Day 5, Blackbuck National Park
Our final effort in this little gem of a park was an abridged safari (0700 to 0900), as we had to be at the Ahmedabad airport for late afternoon flights. The highlight sighting of the morning was of an adult Striped Hyaena – the mother of the pups seen earlier, seemingly scouting an abandoned den, to shift the pups there (our naturalist hypothesised). This sighting, at a relatively late hour for Hyaena (0745, bright sunshine) was preceded by another one of a solitary pup, out of its den (same location as earlier sightings). Towards the end of the safari, we were treated to a sight of Blackbuck lekking behaviour – a group of males, ears flattened, head thrown back, in challenge mode for a bare piece of ground to call their own. A pair soon faced-off on a rather serious looking fight, locking horns aggressively (we could hear a loud clap as their horns came together), until after 5 minutes or so a victor emerged, chasing the vanquished out of its territory and ‘celebrated’ by urinating/defaecating to mark its domain. This spectacle lasted all of about 10 minutes, an interesting observation to culminate the visit to this engrossing, but often underrated park.
List of Mammals seen
Striped Hyaena Hyaena hyaena
Indian Wolf Canis lupus pallipes
Indian Fox Vulpes bengalensis
Desert Fox Vulpes vulpes pusilla
Golden Jackal Canis aureus
Jungle Cat Felis Chaus
Indian Hare Lepus nigricollis
Five-striped Palm Squirrel Funambulus pennantii
Nilgai Boselaphus tragocamelus
Blackbuck Antilope cervicapra
Indian Wild Ass Equis hemionus pallas
Indian Wild Pig Sus Scrofa
Indian Flying Fox Pteropus giganteus
Grey Mongoose Herpestes edwardsii
Wild Ass Sanctuary, Little Rann of Kutch
We stayed at the Rann Riders Safari Resort, offering modern, air-conditioned accommodation in a charming oasis of green – among the popular options for wildlife enthusiasts. Food is a reasonably elaborate affair, largely pan-Indian, with some Chinese and Continental options (spice levels catering to Western palate). One could also consider staying at Desert Coursers, in an equally charming setting (and well loved by nature enthusiasts), offering rustic accommodation with a local touch and superb, largely local style food. Both offer safaris into the sanctuary.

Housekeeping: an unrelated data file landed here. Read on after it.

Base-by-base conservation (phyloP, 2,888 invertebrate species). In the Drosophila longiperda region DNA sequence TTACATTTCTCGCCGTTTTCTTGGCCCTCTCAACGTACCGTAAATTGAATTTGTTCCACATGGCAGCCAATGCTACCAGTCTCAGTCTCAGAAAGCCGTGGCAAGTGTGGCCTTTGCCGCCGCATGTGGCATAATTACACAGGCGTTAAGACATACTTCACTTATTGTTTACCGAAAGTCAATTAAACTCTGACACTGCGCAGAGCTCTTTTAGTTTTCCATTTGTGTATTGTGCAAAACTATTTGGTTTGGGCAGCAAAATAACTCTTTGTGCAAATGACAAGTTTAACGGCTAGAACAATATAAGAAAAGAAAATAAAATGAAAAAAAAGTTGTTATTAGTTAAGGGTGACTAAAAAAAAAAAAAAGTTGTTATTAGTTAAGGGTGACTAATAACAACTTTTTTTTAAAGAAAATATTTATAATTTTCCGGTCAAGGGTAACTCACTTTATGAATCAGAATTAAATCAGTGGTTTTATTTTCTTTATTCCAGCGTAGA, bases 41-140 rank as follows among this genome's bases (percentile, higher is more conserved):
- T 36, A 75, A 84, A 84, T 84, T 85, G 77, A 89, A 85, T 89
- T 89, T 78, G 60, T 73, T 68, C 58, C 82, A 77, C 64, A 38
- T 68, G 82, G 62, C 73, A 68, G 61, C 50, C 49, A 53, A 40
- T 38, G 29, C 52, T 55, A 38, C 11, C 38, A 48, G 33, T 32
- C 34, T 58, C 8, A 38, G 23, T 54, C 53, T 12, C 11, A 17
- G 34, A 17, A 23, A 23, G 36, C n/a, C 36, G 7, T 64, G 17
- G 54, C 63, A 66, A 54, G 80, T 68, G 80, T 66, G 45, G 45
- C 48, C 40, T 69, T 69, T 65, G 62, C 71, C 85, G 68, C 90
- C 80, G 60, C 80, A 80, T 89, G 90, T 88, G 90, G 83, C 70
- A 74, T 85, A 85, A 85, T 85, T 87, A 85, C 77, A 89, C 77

As with sanctuaries in the rest of Gujarat, safari entrance and camera fees for foreigners are (absurdly) considerably higher than for Indians – INR 2800 (for the vehicle permit if just one of the visitors in a foreigner) and INR 1200 for each camera (as against INR 400 and INR 100 respectively).
Blackbuck National Park, Velavadar
We had initially booked forest department accommodations (double rooms), adjacent to the sanctuary gate, for all of us. However, the forest department here takes it to the next level wrt discriminatory pricing, we discovered, with (these rather basic) rooms for foreigners charged at an astronomical USD 150 per double (INR 1000 for non-A/C and INR 3000 for A/C for Indians). As such we decided to host Andreas in the much more modern Blackbuck Safari Lodge a few kms (15 minute drive) down the road from the Sanctuary entrance.
Accommodation offered by the forest department was simple and adequate, with en-suite facilities and electricity – the best thing going for it, its location within the sanctuary, with sit outs overlooking the grasslands. Meals were simple (Gujarati) homestyle, vegetarian and quite delicious (again INR 250 for lunch/dinner for Indians more for foreigners!). The booking process for these rooms are a touch convoluted and involves calling (warning: the person at the other end speaks Gujarati style Hindi only, especially challenging if you are like me, with awkward Hindi skills at best) a number in Bhavnagar (+91 278 2426425) to pre-book and later, physically send a Bankers Cheque as advance payment towards confirmation.
For safaris, we hired a Suzuki Gypsy from the entrance (limited numbers, so quite a lot of demand at popular times of the year) for INR 2500/safari (one could also enter their own vehicles though). Get in touch with Sikander (+91 83475 86351, also a good guide) to pre-book vehicles. Safari permit fees, are once again shockingly high for foreigners (USD 40/vehicle/safari and USD 20/camera/day compared to Indians (INR 800 and INR 100 respectively). The initial paperwork for foreigner entrance was especially time-consuming, in as much, Andreas quipped, that it was easier to get through Indian immigration than this (although I have never been through Indian Immigration as a foreigner, I am inclined to agree)!